Per the City of Gaithersburg: As part of its strategic plan to enhance environmental sustainability and improve public safety, the City of Gaithersburg has developed a five year project to convert all City-owned street lights from the current high-pressure sodium (HPS) fixtures to the more energy efficient light emitting diode or (LED) fixtures.
LEDs require less maintenance and are more energy efficient, which contributes to a significant reduction in greenhouse gas emission associated with their use. Streetlights are important to the safety of our City, and in addition to being more efficient, LEDs also create a more even spread of light, minimizing bright and dark spots. The light appears brighter and whiter, making it easier than traditional yellow looking HPS lights to identify what’s illuminated below. All the fixtures have a color temperature of no more than 3000k. This reduces the sharpness of the light and is deemed best practice by both the International Dark Sky Association and the American Medical Association. The new light fixture will be similar in style to the existing fixtures.
All these factors contributed to the City’s plan to convert the over 3,450 City-owned street lights to LEDs. To complete this project in an economical and efficient manner, the conversion will occur in five phases over the next five years. This project is budgeted in the Capital Improvement Fund. Over 411,000 dollars of rebates from the EmPower Maryland fund are pre-approved for this project. The City also received a grant of 55,000 dollars from the Maryland Department of the Environment for this work.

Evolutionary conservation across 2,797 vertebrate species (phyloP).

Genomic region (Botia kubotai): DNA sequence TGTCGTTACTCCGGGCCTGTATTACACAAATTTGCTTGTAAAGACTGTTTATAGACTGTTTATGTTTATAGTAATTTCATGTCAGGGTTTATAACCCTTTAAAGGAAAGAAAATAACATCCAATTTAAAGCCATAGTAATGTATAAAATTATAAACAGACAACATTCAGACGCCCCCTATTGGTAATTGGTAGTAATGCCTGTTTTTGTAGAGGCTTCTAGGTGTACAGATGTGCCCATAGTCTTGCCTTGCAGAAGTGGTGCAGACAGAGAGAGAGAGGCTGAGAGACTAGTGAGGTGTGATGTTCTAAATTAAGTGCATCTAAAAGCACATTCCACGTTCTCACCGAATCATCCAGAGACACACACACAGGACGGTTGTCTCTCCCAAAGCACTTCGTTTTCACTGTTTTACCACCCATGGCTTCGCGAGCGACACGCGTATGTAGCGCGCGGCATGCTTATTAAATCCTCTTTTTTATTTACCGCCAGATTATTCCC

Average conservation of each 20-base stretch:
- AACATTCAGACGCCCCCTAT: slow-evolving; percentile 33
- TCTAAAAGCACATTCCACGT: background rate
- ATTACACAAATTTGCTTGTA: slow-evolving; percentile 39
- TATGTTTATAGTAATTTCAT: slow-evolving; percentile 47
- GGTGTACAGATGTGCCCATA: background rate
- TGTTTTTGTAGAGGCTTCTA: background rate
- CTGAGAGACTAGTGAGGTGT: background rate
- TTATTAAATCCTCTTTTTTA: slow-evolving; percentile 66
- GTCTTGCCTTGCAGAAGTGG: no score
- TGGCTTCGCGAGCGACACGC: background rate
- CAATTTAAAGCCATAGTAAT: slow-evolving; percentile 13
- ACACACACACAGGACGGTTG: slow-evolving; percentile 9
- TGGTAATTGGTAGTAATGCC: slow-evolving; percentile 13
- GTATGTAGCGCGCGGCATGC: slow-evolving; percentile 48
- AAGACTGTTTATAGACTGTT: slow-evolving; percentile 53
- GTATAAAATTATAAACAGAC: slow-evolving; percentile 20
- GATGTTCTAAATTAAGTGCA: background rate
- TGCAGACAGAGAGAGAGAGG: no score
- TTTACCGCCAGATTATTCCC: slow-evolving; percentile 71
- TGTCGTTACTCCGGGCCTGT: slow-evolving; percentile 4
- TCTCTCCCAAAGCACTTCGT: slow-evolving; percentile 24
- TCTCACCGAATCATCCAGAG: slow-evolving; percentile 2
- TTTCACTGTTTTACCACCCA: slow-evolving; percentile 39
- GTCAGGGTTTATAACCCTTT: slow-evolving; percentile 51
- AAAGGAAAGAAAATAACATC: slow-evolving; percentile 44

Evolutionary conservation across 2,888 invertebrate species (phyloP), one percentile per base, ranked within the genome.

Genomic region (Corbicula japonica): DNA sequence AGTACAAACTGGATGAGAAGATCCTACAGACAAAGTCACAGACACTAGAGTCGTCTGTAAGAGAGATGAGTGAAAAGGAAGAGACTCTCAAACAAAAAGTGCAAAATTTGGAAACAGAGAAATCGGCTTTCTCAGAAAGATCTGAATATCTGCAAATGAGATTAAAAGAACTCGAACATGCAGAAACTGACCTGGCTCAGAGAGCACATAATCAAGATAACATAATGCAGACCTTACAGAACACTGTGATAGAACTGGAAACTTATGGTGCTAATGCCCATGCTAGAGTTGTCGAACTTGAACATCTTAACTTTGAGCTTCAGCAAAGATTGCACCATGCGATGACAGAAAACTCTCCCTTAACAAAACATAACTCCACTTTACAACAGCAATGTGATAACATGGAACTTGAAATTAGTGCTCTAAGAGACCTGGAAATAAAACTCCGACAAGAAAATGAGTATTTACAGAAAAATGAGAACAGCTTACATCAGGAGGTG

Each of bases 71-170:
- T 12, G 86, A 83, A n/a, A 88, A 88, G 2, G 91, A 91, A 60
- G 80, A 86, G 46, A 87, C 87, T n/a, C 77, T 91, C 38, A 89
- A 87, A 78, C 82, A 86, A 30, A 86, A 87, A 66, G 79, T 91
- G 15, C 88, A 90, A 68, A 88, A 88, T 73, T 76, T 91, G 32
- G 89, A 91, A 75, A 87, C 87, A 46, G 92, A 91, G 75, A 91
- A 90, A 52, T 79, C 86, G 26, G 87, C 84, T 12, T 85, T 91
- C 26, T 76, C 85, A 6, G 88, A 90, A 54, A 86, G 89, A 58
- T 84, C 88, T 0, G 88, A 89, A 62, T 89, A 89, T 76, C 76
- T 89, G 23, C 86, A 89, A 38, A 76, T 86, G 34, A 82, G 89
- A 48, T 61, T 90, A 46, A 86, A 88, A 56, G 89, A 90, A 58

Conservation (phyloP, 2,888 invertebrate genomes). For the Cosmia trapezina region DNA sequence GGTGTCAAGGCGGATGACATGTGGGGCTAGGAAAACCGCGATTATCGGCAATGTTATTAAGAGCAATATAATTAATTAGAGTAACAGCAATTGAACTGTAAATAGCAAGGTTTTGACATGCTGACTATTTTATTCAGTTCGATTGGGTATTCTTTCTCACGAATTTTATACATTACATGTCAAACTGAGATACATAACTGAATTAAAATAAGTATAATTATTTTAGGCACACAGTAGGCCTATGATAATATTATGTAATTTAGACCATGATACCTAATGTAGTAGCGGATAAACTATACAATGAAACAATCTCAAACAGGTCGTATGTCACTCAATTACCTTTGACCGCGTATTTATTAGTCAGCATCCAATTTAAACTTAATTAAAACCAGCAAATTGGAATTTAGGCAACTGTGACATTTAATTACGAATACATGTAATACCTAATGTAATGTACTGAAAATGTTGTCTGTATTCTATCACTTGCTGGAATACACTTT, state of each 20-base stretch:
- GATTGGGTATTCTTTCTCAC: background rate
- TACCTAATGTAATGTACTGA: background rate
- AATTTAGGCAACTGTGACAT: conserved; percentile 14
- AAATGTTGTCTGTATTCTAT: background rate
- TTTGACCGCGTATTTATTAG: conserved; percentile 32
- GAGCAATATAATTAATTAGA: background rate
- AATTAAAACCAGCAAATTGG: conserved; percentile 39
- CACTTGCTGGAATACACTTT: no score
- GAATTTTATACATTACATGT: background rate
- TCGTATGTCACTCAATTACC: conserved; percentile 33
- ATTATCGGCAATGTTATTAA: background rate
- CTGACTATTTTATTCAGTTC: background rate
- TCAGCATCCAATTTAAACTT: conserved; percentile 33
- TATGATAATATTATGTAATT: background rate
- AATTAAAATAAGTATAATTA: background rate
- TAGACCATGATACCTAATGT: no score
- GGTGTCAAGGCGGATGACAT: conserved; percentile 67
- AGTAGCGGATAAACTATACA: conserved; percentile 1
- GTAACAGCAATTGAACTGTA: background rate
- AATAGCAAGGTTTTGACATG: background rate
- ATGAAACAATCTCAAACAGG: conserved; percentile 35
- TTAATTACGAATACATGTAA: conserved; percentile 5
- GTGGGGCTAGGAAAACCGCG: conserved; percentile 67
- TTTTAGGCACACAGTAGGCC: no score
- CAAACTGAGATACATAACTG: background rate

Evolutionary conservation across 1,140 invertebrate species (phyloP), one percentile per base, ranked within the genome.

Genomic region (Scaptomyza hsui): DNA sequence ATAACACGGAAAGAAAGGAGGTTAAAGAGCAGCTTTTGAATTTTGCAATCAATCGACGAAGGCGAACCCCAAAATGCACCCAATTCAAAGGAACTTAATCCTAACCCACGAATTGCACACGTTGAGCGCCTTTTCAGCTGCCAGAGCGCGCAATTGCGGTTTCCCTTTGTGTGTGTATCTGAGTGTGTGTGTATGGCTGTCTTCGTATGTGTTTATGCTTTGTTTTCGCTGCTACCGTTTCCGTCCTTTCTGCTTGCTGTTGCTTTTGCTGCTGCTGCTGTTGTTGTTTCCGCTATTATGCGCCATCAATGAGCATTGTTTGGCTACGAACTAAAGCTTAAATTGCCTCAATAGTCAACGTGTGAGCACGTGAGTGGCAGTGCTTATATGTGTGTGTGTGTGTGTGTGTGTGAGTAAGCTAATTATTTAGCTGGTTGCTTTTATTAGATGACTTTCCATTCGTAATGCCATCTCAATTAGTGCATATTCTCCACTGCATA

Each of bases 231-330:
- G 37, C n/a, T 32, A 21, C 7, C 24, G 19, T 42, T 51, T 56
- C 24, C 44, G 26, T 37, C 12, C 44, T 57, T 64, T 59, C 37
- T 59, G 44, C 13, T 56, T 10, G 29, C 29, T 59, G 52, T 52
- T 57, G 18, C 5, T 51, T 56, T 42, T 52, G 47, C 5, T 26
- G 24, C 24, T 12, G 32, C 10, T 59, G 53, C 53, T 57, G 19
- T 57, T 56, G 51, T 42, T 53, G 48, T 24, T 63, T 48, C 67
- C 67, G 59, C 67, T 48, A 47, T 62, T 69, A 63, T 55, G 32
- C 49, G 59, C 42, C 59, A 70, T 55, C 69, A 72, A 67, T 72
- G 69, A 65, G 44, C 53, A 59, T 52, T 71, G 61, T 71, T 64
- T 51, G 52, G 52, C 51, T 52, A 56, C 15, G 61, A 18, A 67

Light flow, safety, equity and budget considerations were the factors considered that produced the conversion schedule below. To see when lights in your neighborhood will be converted check out this map.
|Project Phase||Construction Window|
|Phase 1||FY 20 (July 2020 – December 2020)|
|Phase 2||FY 21 (July 2021 – August 2022)|
|Phase 3||FY 22 (August 2022 – December 2022)|
|Phase 4||FY 23 (July 2023 – December 2023)|
|Phase 5||FY 24 (July 2024 – December 2024)|
Street lighting is the highest consumer of electricity in the City. Once all of the lights have been converted, the City anticipates a 60% reduction in greenhouse gas emissions associated with powering the streetlights, eliminating approximately 615 metric tons of emissions annually.